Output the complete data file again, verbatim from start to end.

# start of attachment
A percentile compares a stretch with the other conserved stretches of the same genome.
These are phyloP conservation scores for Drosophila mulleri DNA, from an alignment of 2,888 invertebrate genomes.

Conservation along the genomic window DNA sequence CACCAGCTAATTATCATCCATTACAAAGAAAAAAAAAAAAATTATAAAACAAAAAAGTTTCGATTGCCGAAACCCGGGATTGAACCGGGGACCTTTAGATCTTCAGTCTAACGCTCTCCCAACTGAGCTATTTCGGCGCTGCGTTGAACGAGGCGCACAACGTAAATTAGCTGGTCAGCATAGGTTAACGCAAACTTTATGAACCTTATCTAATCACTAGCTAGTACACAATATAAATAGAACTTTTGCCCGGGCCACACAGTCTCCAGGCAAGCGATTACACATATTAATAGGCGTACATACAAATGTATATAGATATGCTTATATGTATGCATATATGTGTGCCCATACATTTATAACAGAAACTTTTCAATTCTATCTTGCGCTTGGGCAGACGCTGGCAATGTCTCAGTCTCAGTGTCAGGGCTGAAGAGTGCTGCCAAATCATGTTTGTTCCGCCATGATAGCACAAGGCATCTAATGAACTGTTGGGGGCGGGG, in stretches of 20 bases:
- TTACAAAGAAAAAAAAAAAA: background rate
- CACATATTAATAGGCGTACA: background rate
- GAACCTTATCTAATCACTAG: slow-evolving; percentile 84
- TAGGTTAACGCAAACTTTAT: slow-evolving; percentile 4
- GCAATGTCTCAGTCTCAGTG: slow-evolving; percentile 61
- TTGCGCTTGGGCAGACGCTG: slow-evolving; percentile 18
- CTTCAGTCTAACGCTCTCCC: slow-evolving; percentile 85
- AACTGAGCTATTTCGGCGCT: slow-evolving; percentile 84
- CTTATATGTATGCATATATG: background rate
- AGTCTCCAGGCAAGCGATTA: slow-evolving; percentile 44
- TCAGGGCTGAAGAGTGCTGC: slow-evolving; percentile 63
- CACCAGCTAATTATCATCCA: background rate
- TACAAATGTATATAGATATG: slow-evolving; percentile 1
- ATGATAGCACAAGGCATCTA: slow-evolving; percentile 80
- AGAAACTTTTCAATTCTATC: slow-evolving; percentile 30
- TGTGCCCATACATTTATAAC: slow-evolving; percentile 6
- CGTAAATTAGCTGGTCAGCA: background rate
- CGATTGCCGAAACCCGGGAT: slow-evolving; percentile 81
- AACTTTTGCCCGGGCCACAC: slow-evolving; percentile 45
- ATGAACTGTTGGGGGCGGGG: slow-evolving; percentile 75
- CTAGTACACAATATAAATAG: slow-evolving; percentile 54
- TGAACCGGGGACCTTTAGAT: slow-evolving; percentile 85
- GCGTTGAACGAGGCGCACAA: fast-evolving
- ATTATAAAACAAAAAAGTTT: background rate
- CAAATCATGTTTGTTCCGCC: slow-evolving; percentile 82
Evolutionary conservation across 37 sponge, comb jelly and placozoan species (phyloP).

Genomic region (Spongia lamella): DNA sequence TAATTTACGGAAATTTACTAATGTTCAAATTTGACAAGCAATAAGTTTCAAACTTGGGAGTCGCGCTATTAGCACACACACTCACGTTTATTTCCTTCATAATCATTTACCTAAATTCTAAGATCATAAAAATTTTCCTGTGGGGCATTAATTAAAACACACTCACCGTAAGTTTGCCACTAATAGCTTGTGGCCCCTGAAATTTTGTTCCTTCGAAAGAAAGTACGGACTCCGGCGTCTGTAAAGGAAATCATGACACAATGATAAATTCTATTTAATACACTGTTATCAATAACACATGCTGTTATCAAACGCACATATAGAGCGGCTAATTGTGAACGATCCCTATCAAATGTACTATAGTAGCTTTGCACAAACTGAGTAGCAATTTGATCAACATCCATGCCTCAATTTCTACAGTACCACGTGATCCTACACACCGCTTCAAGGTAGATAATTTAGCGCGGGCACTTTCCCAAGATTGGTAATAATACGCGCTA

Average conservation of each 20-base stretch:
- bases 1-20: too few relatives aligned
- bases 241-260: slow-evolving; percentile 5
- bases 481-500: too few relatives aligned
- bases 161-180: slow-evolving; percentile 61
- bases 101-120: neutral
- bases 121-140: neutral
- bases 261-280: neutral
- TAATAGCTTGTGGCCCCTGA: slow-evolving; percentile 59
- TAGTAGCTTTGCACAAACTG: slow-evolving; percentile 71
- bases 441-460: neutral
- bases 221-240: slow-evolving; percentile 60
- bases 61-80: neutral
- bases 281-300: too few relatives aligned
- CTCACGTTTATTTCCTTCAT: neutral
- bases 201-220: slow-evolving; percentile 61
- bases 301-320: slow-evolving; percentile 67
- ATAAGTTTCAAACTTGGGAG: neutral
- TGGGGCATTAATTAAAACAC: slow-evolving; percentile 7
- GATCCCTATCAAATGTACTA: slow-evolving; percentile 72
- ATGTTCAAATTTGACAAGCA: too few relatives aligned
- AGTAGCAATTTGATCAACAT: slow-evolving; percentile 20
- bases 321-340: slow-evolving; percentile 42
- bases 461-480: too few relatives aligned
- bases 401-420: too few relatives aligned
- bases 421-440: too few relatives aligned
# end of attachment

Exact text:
A percentile compares a stretch with the other conserved stretches of the same genome.
These are phyloP conservation scores for Drosophila mulleri DNA, from an alignment of 2,888 invertebrate genomes.

Conservation along the genomic window DNA sequence CACCAGCTAATTATCATCCATTACAAAGAAAAAAAAAAAAATTATAAAACAAAAAAGTTTCGATTGCCGAAACCCGGGATTGAACCGGGGACCTTTAGATCTTCAGTCTAACGCTCTCCCAACTGAGCTATTTCGGCGCTGCGTTGAACGAGGCGCACAACGTAAATTAGCTGGTCAGCATAGGTTAACGCAAACTTTATGAACCTTATCTAATCACTAGCTAGTACACAATATAAATAGAACTTTTGCCCGGGCCACACAGTCTCCAGGCAAGCGATTACACATATTAATAGGCGTACATACAAATGTATATAGATATGCTTATATGTATGCATATATGTGTGCCCATACATTTATAACAGAAACTTTTCAATTCTATCTTGCGCTTGGGCAGACGCTGGCAATGTCTCAGTCTCAGTGTCAGGGCTGAAGAGTGCTGCCAAATCATGTTTGTTCCGCCATGATAGCACAAGGCATCTAATGAACTGTTGGGGGCGGGG, in stretches of 20 bases:
- TTACAAAGAAAAAAAAAAAA: background rate
- CACATATTAATAGGCGTACA: background rate
- GAACCTTATCTAATCACTAG: slow-evolving; percentile 84
- TAGGTTAACGCAAACTTTAT: slow-evolving; percentile 4
- GCAATGTCTCAGTCTCAGTG: slow-evolving; percentile 61
- TTGCGCTTGGGCAGACGCTG: slow-evolving; percentile 18
- CTTCAGTCTAACGCTCTCCC: slow-evolving; percentile 85
- AACTGAGCTATTTCGGCGCT: slow-evolving; percentile 84
- CTTATATGTATGCATATATG: background rate
- AGTCTCCAGGCAAGCGATTA: slow-evolving; percentile 44
- TCAGGGCTGAAGAGTGCTGC: slow-evolving; percentile 63
- CACCAGCTAATTATCATCCA: background rate
- TACAAATGTATATAGATATG: slow-evolving; percentile 1
- ATGATAGCACAAGGCATCTA: slow-evolving; percentile 80
- AGAAACTTTTCAATTCTATC: slow-evolving; percentile 30
- TGTGCCCATACATTTATAAC: slow-evolving; percentile 6
- CGTAAATTAGCTGGTCAGCA: background rate
- CGATTGCCGAAACCCGGGAT: slow-evolving; percentile 81
- AACTTTTGCCCGGGCCACAC: slow-evolving; percentile 45
- ATGAACTGTTGGGGGCGGGG: slow-evolving; percentile 75
- CTAGTACACAATATAAATAG: slow-evolving; percentile 54
- TGAACCGGGGACCTTTAGAT: slow-evolving; percentile 85
- GCGTTGAACGAGGCGCACAA: fast-evolving
- ATTATAAAACAAAAAAGTTT: background rate
- CAAATCATGTTTGTTCCGCC: slow-evolving; percentile 82
Evolutionary conservation across 37 sponge, comb jelly and placozoan species (phyloP).

Genomic region (Spongia lamella): DNA sequence TAATTTACGGAAATTTACTAATGTTCAAATTTGACAAGCAATAAGTTTCAAACTTGGGAGTCGCGCTATTAGCACACACACTCACGTTTATTTCCTTCATAATCATTTACCTAAATTCTAAGATCATAAAAATTTTCCTGTGGGGCATTAATTAAAACACACTCACCGTAAGTTTGCCACTAATAGCTTGTGGCCCCTGAAATTTTGTTCCTTCGAAAGAAAGTACGGACTCCGGCGTCTGTAAAGGAAATCATGACACAATGATAAATTCTATTTAATACACTGTTATCAATAACACATGCTGTTATCAAACGCACATATAGAGCGGCTAATTGTGAACGATCCCTATCAAATGTACTATAGTAGCTTTGCACAAACTGAGTAGCAATTTGATCAACATCCATGCCTCAATTTCTACAGTACCACGTGATCCTACACACCGCTTCAAGGTAGATAATTTAGCGCGGGCACTTTCCCAAGATTGGTAATAATACGCGCTA

Average conservation of each 20-base stretch:
- bases 1-20: too few relatives aligned
- bases 241-260: slow-evolving; percentile 5
- bases 481-500: too few relatives aligned
- bases 161-180: slow-evolving; percentile 61
- bases 101-120: neutral
- bases 121-140: neutral
- bases 261-280: neutral
- TAATAGCTTGTGGCCCCTGA: slow-evolving; percentile 59
- TAGTAGCTTTGCACAAACTG: slow-evolving; percentile 71
- bases 441-460: neutral
- bases 221-240: slow-evolving; percentile 60
- bases 61-80: neutral
- bases 281-300: too few relatives aligned
- CTCACGTTTATTTCCTTCAT: neutral
- bases 201-220: slow-evolving; percentile 61
- bases 301-320: slow-evolving; percentile 67
- ATAAGTTTCAAACTTGGGAG: neutral
- TGGGGCATTAATTAAAACAC: slow-evolving; percentile 7
- GATCCCTATCAAATGTACTA: slow-evolving; percentile 72
- ATGTTCAAATTTGACAAGCA: too few relatives aligned
- AGTAGCAATTTGATCAACAT: slow-evolving; percentile 20
- bases 321-340: slow-evolving; percentile 42
- bases 461-480: too few relatives aligned
- bases 401-420: too few relatives aligned
- bases 421-440: too few relatives aligned